The person I was chatting with had been diagnosed with benign prostatic hypertrophy – BPH – something that is supposedly very common in men of a certain age – and not so common in young women. Its a pain to live with.
Thirty years ago BPH was something every doctor had to take into account when prescribing antidepressants. The tricyclic antidepressants have anticholinergic effects and it was this we were told and all textbooks said and still say that could tip an older man with BPH into urinary retention.
I never fully bought the BPH story. Much more anticholinergic drugs like procyclidine and benztropine didn’t cause urinary retention. There was too much of a sense that companies wanted to pin all the good things an antidepressant might do on their catecholamine reuptake inhibiting effects and all the bad things on their anticholinergic actions. But the patients I met said far from causing problems strong anticholinergics were euphoriants – sufficient to support a market in them, unlike anything else in mental health.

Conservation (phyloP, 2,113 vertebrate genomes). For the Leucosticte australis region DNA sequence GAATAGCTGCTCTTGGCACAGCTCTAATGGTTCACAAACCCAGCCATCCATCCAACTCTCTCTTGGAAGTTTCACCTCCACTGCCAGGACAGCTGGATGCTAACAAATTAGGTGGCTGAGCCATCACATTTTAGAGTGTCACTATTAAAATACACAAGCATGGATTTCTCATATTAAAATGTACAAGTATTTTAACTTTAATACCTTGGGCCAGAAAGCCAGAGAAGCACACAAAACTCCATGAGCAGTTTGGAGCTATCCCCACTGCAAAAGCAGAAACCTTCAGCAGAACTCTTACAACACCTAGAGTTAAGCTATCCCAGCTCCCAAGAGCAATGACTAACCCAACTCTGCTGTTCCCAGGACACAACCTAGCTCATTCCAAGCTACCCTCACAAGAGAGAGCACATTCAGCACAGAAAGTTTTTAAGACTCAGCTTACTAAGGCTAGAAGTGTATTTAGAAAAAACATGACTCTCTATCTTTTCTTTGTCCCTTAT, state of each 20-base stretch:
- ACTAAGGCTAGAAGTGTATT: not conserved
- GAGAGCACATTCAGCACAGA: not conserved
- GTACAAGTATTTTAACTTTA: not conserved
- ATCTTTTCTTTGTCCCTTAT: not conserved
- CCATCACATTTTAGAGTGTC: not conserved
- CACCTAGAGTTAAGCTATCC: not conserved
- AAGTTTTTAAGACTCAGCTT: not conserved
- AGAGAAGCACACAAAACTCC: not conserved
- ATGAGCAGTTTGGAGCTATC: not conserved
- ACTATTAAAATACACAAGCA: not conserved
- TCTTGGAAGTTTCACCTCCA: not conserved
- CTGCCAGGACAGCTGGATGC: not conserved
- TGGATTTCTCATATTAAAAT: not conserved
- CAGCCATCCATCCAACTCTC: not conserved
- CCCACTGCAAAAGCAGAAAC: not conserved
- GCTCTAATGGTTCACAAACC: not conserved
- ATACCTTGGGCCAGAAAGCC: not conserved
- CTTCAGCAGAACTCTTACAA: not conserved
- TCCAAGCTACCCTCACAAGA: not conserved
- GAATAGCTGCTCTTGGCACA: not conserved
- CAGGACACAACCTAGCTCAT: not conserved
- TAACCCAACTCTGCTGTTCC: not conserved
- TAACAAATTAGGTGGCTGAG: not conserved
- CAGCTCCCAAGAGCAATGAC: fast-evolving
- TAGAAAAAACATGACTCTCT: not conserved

And then a colleague in her mid-twenties told me the catecholamine reuptake inhibitor, nortriptyline, she was on caused her urinary retention.
Twenty years later we got duloxetine – Cymbalta – as a bladder stabilizer. At least we did in Europe. FDA blocked the license in the USA because women with bladder instability seemed to be committing suicide when they were put on it. The dual effects in duloxetine were catecholamine reuptake inhibition for bladder stabilization and serotonin reuptake inhibition for suicide and nightmares and other effects.
Many of the drugs now used for BPH have the opposite effect on catecholamine systems to nortriptyline and duloxetine. The idea is to increase urinary flow. The market leader is called Flomax. A terrible drug my colleague said as have several other people.
He then tried finasteride but didn’t like it either.
Finally he got Cialis online and bingo everything was vastly better. Turns out within four years of Viagra coming on the market people were reporting the same thing when using it. Lilly went ahead and did trials with Cialis to prove it was helpful but they don’t market it for this purpose and almost no-one seems to know about it.